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Annoyed? Inconvenienced? Nah, just incandescent with rage ...

By Fiona Reynolds
Created 02/07/2008 - 16:47

... and I don't even live in Sydney. However, I am gobsmacked by the latest stupidity of the bunch of thugs that calls itself the NSW government. My learned colleague the president of the NSW Bar Association obviously shares my concern:

World Youth Day regulations undermine our basic rights [1]

The president of the New South Wales Bar Association, Anna Katzmann SC, has condemned the Iemma government’s World Youth Day regulations as a direct affront to freedom of speech and assembly.

‘To make something that causes inconvenience to people the basis for a criminal offence is both unnecessary and repugnant.

‘It is difficult to understand the need for, let alone the wisdom of, such a law’, said Ms Katzmann.

Creating a criminal offence by regulation bypasses the same level of parliamentary and public scrutiny that would be given to an Act of parliament.

‘Who required this? Why are the existing laws good enough to regulate conduct at, say, the Mardi Gras parade or the Rugby World Cup, but not on this occasion?’ Ms Katzmann said.

To make matters worse, the terms of the regulation are vague, its operation uncertain and it does not at least require the conduct to be disorderly or insulting.

In this last respect it is in stark contrast with existing laws governing crowd behaviour at Mount Panorama or the Sydney Cricket Ground.

‘The mere presence in the vicinity of a person wearing the apparel or insignia of another religion might be annoying or inconvenient to a participant in a World Youth Day event. So, too, the presence of a protestor.

‘If I were to wear a T-shirt proclaiming that “World Youth Day is a waste of public money” and refuse to remove it when an officer of the Rural Fire Service asks me to, I would commit a criminal offence. How ridiculous is that?

‘Why should participants in a World Youth Day event be the arbiters of good taste and behaviour and why should their sensitivities or those of a police officer, an SES member or a member of the Rural Fire Service dictate the behaviour of other, law abiding members of the public?’ Ms Katzmann concluded.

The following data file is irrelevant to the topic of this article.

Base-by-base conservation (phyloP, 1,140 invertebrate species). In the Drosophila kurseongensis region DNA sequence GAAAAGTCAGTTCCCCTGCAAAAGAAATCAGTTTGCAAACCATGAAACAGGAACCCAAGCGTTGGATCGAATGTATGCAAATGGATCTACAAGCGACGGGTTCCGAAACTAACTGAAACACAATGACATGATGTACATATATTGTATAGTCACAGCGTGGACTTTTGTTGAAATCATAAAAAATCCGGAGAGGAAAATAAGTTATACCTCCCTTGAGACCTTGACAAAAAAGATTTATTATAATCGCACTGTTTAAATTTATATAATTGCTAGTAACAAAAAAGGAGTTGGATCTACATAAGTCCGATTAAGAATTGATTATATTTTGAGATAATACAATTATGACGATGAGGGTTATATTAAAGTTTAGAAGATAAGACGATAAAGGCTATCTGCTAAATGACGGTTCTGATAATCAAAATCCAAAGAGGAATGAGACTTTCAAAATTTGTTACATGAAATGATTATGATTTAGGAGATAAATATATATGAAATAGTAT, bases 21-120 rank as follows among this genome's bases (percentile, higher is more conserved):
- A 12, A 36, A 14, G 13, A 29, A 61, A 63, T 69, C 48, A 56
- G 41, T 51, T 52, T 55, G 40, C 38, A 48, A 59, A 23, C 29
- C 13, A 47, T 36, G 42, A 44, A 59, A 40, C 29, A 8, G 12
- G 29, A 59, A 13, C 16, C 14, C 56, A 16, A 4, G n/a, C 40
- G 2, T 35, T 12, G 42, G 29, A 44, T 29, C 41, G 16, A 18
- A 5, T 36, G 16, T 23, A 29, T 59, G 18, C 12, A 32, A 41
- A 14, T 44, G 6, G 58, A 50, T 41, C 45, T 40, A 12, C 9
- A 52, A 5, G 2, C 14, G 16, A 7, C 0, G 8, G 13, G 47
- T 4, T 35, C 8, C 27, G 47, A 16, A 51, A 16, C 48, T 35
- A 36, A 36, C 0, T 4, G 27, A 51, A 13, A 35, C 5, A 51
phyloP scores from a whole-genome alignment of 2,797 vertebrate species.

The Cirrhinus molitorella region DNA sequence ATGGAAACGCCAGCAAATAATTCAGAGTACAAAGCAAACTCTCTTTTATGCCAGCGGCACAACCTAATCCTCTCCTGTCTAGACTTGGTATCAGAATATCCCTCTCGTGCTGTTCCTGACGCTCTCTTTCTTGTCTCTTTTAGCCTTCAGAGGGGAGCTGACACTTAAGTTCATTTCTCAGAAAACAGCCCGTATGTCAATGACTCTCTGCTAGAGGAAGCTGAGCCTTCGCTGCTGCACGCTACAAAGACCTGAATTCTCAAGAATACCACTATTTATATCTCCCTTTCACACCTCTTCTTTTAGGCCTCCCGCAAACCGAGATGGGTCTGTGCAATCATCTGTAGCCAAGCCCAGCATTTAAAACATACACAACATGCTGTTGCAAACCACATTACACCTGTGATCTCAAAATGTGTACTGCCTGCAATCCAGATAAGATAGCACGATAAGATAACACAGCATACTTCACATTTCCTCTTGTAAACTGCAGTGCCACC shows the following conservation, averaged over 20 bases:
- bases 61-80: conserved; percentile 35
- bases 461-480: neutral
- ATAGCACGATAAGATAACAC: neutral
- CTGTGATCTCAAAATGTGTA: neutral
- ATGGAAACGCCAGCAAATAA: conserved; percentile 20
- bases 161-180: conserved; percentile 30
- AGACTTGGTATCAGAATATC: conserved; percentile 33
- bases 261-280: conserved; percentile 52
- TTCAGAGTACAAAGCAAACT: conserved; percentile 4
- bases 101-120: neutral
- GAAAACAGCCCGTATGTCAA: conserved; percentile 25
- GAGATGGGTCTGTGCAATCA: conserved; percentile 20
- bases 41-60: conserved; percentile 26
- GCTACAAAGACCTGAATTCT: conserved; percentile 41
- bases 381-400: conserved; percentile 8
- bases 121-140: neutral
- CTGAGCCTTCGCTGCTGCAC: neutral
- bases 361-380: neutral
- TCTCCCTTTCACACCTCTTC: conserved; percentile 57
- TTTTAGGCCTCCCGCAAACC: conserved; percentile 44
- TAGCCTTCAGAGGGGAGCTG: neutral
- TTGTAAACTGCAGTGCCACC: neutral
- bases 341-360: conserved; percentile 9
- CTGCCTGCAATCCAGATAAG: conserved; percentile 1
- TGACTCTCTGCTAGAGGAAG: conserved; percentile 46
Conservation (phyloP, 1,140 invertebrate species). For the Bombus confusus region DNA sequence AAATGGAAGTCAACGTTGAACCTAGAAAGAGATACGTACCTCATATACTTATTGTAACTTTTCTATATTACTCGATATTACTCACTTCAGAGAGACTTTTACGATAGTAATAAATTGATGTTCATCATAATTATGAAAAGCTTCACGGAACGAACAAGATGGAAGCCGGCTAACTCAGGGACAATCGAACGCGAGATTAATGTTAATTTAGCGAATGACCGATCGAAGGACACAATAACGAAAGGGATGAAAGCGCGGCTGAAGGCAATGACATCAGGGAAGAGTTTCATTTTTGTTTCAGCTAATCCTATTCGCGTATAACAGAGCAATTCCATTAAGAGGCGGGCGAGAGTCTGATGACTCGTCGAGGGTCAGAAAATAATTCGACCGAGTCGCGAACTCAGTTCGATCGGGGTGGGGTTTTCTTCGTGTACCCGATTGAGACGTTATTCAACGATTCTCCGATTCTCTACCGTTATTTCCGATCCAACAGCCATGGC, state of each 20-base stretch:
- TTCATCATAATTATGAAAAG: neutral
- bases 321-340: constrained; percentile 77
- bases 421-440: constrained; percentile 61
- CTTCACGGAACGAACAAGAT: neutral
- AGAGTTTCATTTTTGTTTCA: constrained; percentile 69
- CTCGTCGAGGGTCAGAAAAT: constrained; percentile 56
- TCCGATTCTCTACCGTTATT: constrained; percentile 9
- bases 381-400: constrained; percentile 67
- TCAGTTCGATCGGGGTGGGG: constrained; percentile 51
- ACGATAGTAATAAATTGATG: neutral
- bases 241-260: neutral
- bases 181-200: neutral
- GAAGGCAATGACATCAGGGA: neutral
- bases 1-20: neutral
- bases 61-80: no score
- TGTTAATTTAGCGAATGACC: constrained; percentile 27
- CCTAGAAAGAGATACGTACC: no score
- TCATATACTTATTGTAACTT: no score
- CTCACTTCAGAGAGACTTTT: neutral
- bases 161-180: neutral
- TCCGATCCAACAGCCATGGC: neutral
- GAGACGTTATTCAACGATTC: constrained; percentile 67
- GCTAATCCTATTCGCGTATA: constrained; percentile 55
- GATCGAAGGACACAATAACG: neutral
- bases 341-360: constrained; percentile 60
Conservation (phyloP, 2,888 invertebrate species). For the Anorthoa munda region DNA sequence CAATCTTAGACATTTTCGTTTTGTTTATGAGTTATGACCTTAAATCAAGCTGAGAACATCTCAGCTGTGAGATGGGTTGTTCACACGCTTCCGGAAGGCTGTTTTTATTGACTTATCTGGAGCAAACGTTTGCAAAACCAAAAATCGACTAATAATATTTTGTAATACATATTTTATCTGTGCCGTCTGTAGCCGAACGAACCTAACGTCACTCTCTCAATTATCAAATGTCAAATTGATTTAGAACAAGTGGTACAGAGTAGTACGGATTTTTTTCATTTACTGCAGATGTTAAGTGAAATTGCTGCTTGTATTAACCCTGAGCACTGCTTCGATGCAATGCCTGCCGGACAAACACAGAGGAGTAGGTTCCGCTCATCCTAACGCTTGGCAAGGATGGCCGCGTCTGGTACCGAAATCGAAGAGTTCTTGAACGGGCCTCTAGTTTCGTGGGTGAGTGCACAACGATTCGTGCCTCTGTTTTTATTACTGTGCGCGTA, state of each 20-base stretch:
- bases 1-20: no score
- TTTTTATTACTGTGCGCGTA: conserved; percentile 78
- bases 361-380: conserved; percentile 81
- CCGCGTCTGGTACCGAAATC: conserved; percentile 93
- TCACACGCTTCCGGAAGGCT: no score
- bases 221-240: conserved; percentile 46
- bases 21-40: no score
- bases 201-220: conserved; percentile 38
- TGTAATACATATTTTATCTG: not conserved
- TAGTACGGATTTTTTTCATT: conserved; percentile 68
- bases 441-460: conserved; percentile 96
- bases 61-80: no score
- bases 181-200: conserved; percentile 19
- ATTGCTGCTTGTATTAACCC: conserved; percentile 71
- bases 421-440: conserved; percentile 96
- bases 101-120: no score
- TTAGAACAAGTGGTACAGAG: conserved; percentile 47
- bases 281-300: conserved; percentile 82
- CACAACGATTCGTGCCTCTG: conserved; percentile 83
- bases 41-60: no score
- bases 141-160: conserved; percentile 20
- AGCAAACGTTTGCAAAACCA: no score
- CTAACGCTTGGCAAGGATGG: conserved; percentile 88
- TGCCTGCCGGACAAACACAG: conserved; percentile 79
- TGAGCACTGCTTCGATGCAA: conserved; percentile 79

Here’s the relevant regulation [2]:

7 Control of conduct within World Youth Day declared areas

(1) An authorised person may direct a person within a World Youth Day declared area to cease engaging in conduct that:

(b) causes annoyance or inconvenience [my emphasis] to participants in a World Youth Day event,

(2) A person must not, without reasonable excuse, fail to comply with a direction given to the person under subclause (1).

Maximum penalty: 50 penalty units.

(3) A person is not guilty of an offence under this clause unless it is established that the authorised person warned the person that a failure to comply with the direction is an offence.

(4) In this clause, authorised person means:

(a) a police officer, or

(b) a member of an SES unit (within the meaning of the State Emergency Service Act 1989) or a member of the NSW Rural Fire Service, but only if the member is authorised by the Authority in writing for the purposes of this clause.

So what is a World Youth Day “declared area”? See Schedule A:

Event sites [47 of them…]

Sydney Adventist College Activity Centre
Australian Museum
Barangaroo site as defined in section 3 (1) of the World Youth Day Act 2006
Hyde Park Barracks
B’naiB’rith Centre
Birrung Gallery
Customs House
St Mary’s Cathedral
Darling Harbour
The Domain
Emmanuel Synagogue
Cinema Paris
Pilgrim Walking Route (as shown on the map entitled “World Youth Day – Pilgrimage walking route” prepared by the Authority and dated 29 May 2008 and deposited in the office of the Authority)
Barangaroo Walking Route (as shown on the map entitled “World Youth Day – Main event walking routes: Tuesday to Friday 15 to 18 July 2008” prepared by the Authority and displayed on the Authority’s website)
Centennial Park
Randwick Racecourse
Royal Botanic Gardens
Royal Agricultural Society Showground
The University of Sydney
Art Gallery of New South Wales
State Sports Centre
Sydney Harbour Bridge
Sydney Olympic Park
Harbourside Amphitheatre
Hyde Park, between Elizabeth and College Streets
Legion of Mary
Loreto Kirribilli
The Mint
Maunsell Wickes at Barry Stern Galleries
Mary MacKillop Place
National Trust Centre, Observatory Hill
The University of Notre Dame Australia (Darlinghurst Campus)
Our Lady of the Rosary
Sydney Opera House
The Sydney Jewish Museum
King Street Gallery on William
St Collumcilles Woolloomooloo
St Joseph’s Catholic Church Edgecliff
St Paul’s Catholic Chapel East Sydney
St Peter’s Catholic Church Surry Hills
St Scholastica’s Chapel Glebe
St Scholastica’s Trixie Forrest Hall, Glebe
Tumbalong Park
National Council of Jewish Women of Australia
Paddington Uniting Church
Wynyard Railway Station, Barangaroo site, Sydney Opera House, Royal Botanic Gardens, The Domain, Hyde Park,
Central Station, Darling Harbour, Centennial Parklands, Randwick Racecourse and Mary MacKillop Place as shown on the map entitled “Map of key World Youth Day venues and facilities in and around Sydney City” dated Monday 23 June 2008 prepared by the Authority and displayed on the Authority’s website.

Then there are (wait for it) 584 Accommodation and Catechesis sites” – predominantly schools (and not just Catholic ones, either), and 35 “Transport sites”, mostly railway stations, plus a few bus interchanges and terminuses.

I’m sorely tempted to visit Sydney on this ridiculous occasion, wearing the most offensive t-shirt that I can lay my hands on, and see if I can get arrested.

And – here’s a pleasant thought – just think what fun Chaser should have with this inanity.

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